Interracial relationships aren't exactly new in Hollywood movies--remember "Guess Who's Coming to Dinner"? But what was the last romantic comedy in which the babe was black and the hunk was white? The aptly titled "Something New," directed by Sanaa Hamri and written by Kriss Turner, offers just such a romance. Kenya (Sanaa Lathan), a well-educated thirtysomething CPA in search of the perfect African-American mate, finds slim pickings. On a blind date, she meets a white landscaper named Brian (Simon Baker), who has a we-are-the-world attitude toward relationships. She's reluctant to date him again but hires him to work on her new house, and eventually... but why ruin the surprise?
At first glance, this role reversal doesn't seem to make box-office sense. Thirteen percent of African-American men marry outside their race, as opposed to just 5 percent of African-American women. But another statistic suggests there might be an audience for "Something New": 42.5 percent of African-American women are unmarried. "I'd heard so much about the issue of black women not being able to find men that it was a natural subject to tackle," says Turner, who's also the executive producer of UPN's "Everybody Hates Chris." "I knew I really had an idea when I discussed this with Chris Rock and he said black women should explore their options more in dating."
Unlike many African-American films of the past, "Something New" uses black high society as a backdrop, including eye-candy cotillions that introduce the young daughters of upwardly mobile parents. And it goes to great lengths not to criticize or stereotype African-American men. Kenya's requisite short fling before finding true love is with a suave African-American lawyer (played by Blair Underwood). Still, says the film's producer Stephanie Allain (who also produced "Hustle & Flow"), "we wanted to encourage African-American women and women of color to think more outside the box. We've been reluctant to do that for a long time. We've been very loyal to black men, but times have changed. We also wanted to make sure the guy was hot. The typical blond, blue eyes--hot."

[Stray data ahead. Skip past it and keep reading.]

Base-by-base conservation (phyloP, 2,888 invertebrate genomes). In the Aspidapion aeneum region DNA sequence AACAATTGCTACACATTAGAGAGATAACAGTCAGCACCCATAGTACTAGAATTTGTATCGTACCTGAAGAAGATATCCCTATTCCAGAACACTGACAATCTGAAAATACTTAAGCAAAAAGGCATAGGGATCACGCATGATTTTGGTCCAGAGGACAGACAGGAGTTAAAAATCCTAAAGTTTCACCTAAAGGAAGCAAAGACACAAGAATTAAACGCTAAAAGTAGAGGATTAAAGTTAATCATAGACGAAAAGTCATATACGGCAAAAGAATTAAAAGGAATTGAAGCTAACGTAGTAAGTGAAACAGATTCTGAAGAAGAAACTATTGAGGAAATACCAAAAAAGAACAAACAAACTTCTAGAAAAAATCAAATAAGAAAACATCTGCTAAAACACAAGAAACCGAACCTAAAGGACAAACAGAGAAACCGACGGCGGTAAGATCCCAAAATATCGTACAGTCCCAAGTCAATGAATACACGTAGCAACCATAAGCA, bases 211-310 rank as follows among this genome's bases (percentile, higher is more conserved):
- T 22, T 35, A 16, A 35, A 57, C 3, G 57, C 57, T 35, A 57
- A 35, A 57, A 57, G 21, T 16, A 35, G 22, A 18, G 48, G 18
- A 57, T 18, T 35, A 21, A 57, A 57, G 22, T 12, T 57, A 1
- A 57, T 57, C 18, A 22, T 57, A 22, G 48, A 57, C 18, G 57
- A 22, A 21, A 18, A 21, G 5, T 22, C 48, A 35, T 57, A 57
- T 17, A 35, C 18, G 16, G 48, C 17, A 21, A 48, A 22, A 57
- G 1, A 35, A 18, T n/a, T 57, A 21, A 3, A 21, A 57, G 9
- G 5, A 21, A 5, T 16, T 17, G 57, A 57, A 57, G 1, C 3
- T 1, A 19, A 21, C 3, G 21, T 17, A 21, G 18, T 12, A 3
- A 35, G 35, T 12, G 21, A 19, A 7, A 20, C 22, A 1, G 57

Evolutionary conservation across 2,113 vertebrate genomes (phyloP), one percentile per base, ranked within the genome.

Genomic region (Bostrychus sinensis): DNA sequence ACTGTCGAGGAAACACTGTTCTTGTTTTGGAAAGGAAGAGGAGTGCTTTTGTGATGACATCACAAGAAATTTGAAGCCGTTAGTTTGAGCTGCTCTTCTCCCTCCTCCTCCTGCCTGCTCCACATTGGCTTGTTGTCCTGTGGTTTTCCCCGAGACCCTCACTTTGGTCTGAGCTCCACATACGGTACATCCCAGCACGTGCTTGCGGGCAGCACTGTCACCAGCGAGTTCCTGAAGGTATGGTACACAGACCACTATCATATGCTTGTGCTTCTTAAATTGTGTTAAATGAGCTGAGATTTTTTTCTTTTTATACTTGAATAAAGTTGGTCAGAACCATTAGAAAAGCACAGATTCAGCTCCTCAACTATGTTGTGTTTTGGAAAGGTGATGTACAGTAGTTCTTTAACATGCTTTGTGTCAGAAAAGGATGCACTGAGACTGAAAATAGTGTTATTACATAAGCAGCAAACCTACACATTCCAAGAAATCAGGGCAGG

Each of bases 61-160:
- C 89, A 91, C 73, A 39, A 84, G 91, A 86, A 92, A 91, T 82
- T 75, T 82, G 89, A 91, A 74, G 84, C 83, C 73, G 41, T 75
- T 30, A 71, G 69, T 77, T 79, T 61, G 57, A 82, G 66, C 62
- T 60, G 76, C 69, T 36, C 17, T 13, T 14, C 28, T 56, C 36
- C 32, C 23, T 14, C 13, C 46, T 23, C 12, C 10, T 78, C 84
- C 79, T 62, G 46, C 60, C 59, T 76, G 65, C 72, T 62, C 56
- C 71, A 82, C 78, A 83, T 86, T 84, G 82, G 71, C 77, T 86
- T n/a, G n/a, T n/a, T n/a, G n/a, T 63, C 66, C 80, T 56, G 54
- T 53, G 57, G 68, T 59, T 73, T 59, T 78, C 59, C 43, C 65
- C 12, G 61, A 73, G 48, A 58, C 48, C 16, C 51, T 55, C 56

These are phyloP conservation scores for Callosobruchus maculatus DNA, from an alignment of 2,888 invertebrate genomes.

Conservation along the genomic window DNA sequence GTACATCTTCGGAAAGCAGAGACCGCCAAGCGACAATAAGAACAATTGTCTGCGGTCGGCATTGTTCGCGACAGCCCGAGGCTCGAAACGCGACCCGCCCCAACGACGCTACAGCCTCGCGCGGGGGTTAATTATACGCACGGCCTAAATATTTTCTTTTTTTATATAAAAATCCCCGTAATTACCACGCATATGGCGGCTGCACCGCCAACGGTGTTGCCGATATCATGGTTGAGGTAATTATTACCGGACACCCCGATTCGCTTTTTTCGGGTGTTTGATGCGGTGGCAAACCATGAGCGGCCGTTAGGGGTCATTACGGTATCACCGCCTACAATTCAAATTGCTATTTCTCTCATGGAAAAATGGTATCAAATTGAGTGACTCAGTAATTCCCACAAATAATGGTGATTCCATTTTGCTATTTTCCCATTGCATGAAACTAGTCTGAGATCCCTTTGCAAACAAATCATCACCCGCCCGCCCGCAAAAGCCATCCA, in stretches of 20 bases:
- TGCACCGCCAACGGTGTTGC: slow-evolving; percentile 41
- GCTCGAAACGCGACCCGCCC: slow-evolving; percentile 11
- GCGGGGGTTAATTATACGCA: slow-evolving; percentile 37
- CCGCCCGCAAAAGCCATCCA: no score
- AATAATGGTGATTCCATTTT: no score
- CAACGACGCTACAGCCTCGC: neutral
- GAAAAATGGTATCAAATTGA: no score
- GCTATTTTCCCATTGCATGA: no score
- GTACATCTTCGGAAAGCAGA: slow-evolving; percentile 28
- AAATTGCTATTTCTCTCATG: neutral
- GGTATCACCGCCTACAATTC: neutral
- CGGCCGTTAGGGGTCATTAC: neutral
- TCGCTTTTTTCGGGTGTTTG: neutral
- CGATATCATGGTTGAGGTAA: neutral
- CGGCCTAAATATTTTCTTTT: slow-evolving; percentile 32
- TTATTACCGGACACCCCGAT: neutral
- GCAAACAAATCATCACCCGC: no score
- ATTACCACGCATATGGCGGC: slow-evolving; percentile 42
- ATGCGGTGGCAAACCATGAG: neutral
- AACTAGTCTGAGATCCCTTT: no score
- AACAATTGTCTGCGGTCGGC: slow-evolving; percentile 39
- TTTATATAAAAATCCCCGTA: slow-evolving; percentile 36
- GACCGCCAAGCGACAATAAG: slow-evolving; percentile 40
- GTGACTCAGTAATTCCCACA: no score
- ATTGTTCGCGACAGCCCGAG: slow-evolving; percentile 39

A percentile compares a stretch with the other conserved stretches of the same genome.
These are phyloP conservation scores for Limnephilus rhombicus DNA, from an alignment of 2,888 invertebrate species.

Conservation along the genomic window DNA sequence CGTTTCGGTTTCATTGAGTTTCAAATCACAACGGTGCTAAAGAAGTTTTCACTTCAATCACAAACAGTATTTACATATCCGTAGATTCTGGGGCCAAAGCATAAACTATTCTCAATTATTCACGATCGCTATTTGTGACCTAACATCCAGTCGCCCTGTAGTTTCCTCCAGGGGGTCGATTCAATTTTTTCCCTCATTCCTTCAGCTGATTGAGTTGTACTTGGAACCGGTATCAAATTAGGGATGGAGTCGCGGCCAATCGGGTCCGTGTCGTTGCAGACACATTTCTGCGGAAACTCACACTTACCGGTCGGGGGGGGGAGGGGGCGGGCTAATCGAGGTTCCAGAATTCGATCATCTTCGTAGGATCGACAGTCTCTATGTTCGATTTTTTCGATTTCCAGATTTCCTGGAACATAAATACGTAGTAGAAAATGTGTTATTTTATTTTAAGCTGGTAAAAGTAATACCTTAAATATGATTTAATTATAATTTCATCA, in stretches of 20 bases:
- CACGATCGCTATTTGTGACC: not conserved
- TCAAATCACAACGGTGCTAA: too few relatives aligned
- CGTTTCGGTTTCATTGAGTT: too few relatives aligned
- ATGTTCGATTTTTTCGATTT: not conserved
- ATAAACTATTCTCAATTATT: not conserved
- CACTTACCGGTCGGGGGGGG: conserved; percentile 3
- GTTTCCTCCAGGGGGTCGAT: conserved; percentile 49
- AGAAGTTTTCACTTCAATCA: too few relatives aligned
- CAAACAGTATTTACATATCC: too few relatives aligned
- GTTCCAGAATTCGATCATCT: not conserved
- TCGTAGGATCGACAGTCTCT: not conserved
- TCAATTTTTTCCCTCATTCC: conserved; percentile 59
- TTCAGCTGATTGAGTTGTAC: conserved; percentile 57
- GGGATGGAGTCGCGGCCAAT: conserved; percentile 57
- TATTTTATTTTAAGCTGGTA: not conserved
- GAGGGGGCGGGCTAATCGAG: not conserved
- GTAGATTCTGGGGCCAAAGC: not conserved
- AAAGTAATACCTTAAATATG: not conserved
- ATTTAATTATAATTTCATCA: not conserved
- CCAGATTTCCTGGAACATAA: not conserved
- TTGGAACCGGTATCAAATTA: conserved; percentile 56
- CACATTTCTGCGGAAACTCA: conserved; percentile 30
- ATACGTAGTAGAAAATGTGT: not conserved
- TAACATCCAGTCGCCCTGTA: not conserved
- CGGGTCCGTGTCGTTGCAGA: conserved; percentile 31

Unlike other interracial films, which play the differences between the partners for laughs, "Something New" focuses on the similarities. "We show how the two people share their worlds with each other," says Allain. "They both compromise to be in each other's worlds." Which isn't to say there aren't comic possibilities. When Brian takes Kenya hiking, a rainstorm gives her major hair problems. When she takes him to a black comedy club, Brian ends up the butt of a joke: "Either you're getting your swirl on or you're with your probation officer."
But all kidding aside, this is a movie whose star takes its message personally. "I've dated interracially in the past," says the Yale-educated Lathan, "and it's good to know you have the option. To be in a film where a black woman is desired by all men is something I feel grateful to be a part of." Audiences may feel the same. Guess who's coming to a theater near you.